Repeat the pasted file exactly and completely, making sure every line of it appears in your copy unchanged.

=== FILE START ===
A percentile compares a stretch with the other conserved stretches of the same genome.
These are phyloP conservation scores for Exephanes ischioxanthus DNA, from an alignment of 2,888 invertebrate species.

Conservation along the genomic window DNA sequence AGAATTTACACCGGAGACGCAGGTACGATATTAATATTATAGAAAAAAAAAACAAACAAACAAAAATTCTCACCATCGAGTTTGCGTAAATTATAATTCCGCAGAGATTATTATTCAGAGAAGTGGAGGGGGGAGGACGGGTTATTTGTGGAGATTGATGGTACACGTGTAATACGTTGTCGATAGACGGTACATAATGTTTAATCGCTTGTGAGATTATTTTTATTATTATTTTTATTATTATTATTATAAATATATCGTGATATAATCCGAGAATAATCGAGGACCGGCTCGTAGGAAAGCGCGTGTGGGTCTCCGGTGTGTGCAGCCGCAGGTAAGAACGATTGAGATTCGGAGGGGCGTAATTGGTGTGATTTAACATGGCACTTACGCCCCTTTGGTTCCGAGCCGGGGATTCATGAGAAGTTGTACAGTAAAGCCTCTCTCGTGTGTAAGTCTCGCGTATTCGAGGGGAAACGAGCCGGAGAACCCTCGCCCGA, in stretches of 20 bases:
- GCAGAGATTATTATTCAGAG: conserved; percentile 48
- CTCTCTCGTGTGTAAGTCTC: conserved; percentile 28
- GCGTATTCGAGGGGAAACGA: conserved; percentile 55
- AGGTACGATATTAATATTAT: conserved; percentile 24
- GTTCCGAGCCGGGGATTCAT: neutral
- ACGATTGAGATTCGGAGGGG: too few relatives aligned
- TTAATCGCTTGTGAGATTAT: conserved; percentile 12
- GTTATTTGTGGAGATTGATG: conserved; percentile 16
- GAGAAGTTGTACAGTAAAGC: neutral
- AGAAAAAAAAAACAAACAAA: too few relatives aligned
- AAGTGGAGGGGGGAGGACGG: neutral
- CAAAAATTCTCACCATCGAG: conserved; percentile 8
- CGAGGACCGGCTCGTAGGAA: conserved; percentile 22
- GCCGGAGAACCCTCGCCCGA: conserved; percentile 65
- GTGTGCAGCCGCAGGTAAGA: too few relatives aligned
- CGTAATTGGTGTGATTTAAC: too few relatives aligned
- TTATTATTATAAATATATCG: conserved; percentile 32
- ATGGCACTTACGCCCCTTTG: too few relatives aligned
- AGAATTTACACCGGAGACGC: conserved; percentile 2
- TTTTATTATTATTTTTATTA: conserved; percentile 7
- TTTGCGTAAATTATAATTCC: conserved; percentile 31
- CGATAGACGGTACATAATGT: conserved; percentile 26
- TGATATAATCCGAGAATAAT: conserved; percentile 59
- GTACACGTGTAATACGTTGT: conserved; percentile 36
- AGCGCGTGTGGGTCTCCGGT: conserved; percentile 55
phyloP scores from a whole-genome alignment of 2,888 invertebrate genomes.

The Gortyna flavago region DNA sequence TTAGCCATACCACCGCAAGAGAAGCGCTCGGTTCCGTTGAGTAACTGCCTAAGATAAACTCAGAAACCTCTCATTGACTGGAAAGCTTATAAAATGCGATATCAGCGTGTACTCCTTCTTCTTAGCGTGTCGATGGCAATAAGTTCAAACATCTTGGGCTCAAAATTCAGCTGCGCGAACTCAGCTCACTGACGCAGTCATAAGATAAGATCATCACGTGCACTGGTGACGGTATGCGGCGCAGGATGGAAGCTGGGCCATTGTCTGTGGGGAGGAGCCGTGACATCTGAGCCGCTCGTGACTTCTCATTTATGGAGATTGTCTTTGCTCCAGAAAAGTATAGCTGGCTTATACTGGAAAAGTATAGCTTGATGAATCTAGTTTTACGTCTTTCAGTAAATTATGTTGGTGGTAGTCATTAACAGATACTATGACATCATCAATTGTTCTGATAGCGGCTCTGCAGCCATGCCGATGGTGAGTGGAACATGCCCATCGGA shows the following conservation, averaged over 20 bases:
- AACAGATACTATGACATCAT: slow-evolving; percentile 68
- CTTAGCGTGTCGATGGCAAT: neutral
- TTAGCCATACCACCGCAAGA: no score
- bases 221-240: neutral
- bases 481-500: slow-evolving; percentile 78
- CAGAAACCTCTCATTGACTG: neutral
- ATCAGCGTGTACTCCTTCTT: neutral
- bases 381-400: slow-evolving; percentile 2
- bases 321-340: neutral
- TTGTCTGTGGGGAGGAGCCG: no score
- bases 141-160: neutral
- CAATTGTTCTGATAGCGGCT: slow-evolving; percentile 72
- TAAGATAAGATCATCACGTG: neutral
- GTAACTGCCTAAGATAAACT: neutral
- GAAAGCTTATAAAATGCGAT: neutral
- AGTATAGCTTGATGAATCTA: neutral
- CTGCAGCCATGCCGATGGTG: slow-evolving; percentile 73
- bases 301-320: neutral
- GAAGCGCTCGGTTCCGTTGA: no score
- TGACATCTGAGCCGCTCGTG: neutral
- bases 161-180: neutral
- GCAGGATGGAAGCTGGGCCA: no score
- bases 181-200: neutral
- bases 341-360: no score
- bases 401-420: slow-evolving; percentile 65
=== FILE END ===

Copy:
A percentile compares a stretch with the other conserved stretches of the same genome.
These are phyloP conservation scores for Exephanes ischioxanthus DNA, from an alignment of 2,888 invertebrate species.

Conservation along the genomic window DNA sequence AGAATTTACACCGGAGACGCAGGTACGATATTAATATTATAGAAAAAAAAAACAAACAAACAAAAATTCTCACCATCGAGTTTGCGTAAATTATAATTCCGCAGAGATTATTATTCAGAGAAGTGGAGGGGGGAGGACGGGTTATTTGTGGAGATTGATGGTACACGTGTAATACGTTGTCGATAGACGGTACATAATGTTTAATCGCTTGTGAGATTATTTTTATTATTATTTTTATTATTATTATTATAAATATATCGTGATATAATCCGAGAATAATCGAGGACCGGCTCGTAGGAAAGCGCGTGTGGGTCTCCGGTGTGTGCAGCCGCAGGTAAGAACGATTGAGATTCGGAGGGGCGTAATTGGTGTGATTTAACATGGCACTTACGCCCCTTTGGTTCCGAGCCGGGGATTCATGAGAAGTTGTACAGTAAAGCCTCTCTCGTGTGTAAGTCTCGCGTATTCGAGGGGAAACGAGCCGGAGAACCCTCGCCCGA, in stretches of 20 bases:
- GCAGAGATTATTATTCAGAG: conserved; percentile 48
- CTCTCTCGTGTGTAAGTCTC: conserved; percentile 28
- GCGTATTCGAGGGGAAACGA: conserved; percentile 55
- AGGTACGATATTAATATTAT: conserved; percentile 24
- GTTCCGAGCCGGGGATTCAT: neutral
- ACGATTGAGATTCGGAGGGG: too few relatives aligned
- TTAATCGCTTGTGAGATTAT: conserved; percentile 12
- GTTATTTGTGGAGATTGATG: conserved; percentile 16
- GAGAAGTTGTACAGTAAAGC: neutral
- AGAAAAAAAAAACAAACAAA: too few relatives aligned
- AAGTGGAGGGGGGAGGACGG: neutral
- CAAAAATTCTCACCATCGAG: conserved; percentile 8
- CGAGGACCGGCTCGTAGGAA: conserved; percentile 22
- GCCGGAGAACCCTCGCCCGA: conserved; percentile 65
- GTGTGCAGCCGCAGGTAAGA: too few relatives aligned
- CGTAATTGGTGTGATTTAAC: too few relatives aligned
- TTATTATTATAAATATATCG: conserved; percentile 32
- ATGGCACTTACGCCCCTTTG: too few relatives aligned
- AGAATTTACACCGGAGACGC: conserved; percentile 2
- TTTTATTATTATTTTTATTA: conserved; percentile 7
- TTTGCGTAAATTATAATTCC: conserved; percentile 31
- CGATAGACGGTACATAATGT: conserved; percentile 26
- TGATATAATCCGAGAATAAT: conserved; percentile 59
- GTACACGTGTAATACGTTGT: conserved; percentile 36
- AGCGCGTGTGGGTCTCCGGT: conserved; percentile 55
phyloP scores from a whole-genome alignment of 2,888 invertebrate genomes.

The Gortyna flavago region DNA sequence TTAGCCATACCACCGCAAGAGAAGCGCTCGGTTCCGTTGAGTAACTGCCTAAGATAAACTCAGAAACCTCTCATTGACTGGAAAGCTTATAAAATGCGATATCAGCGTGTACTCCTTCTTCTTAGCGTGTCGATGGCAATAAGTTCAAACATCTTGGGCTCAAAATTCAGCTGCGCGAACTCAGCTCACTGACGCAGTCATAAGATAAGATCATCACGTGCACTGGTGACGGTATGCGGCGCAGGATGGAAGCTGGGCCATTGTCTGTGGGGAGGAGCCGTGACATCTGAGCCGCTCGTGACTTCTCATTTATGGAGATTGTCTTTGCTCCAGAAAAGTATAGCTGGCTTATACTGGAAAAGTATAGCTTGATGAATCTAGTTTTACGTCTTTCAGTAAATTATGTTGGTGGTAGTCATTAACAGATACTATGACATCATCAATTGTTCTGATAGCGGCTCTGCAGCCATGCCGATGGTGAGTGGAACATGCCCATCGGA shows the following conservation, averaged over 20 bases:
- AACAGATACTATGACATCAT: slow-evolving; percentile 68
- CTTAGCGTGTCGATGGCAAT: neutral
- TTAGCCATACCACCGCAAGA: no score
- bases 221-240: neutral
- bases 481-500: slow-evolving; percentile 78
- CAGAAACCTCTCATTGACTG: neutral
- ATCAGCGTGTACTCCTTCTT: neutral
- bases 381-400: slow-evolving; percentile 2
- bases 321-340: neutral
- TTGTCTGTGGGGAGGAGCCG: no score
- bases 141-160: neutral
- CAATTGTTCTGATAGCGGCT: slow-evolving; percentile 72
- TAAGATAAGATCATCACGTG: neutral
- GTAACTGCCTAAGATAAACT: neutral
- GAAAGCTTATAAAATGCGAT: neutral
- AGTATAGCTTGATGAATCTA: neutral
- CTGCAGCCATGCCGATGGTG: slow-evolving; percentile 73
- bases 301-320: neutral
- GAAGCGCTCGGTTCCGTTGA: no score
- TGACATCTGAGCCGCTCGTG: neutral
- bases 161-180: neutral
- GCAGGATGGAAGCTGGGCCA: no score
- bases 181-200: neutral
- bases 341-360: no score
- bases 401-420: slow-evolving; percentile 65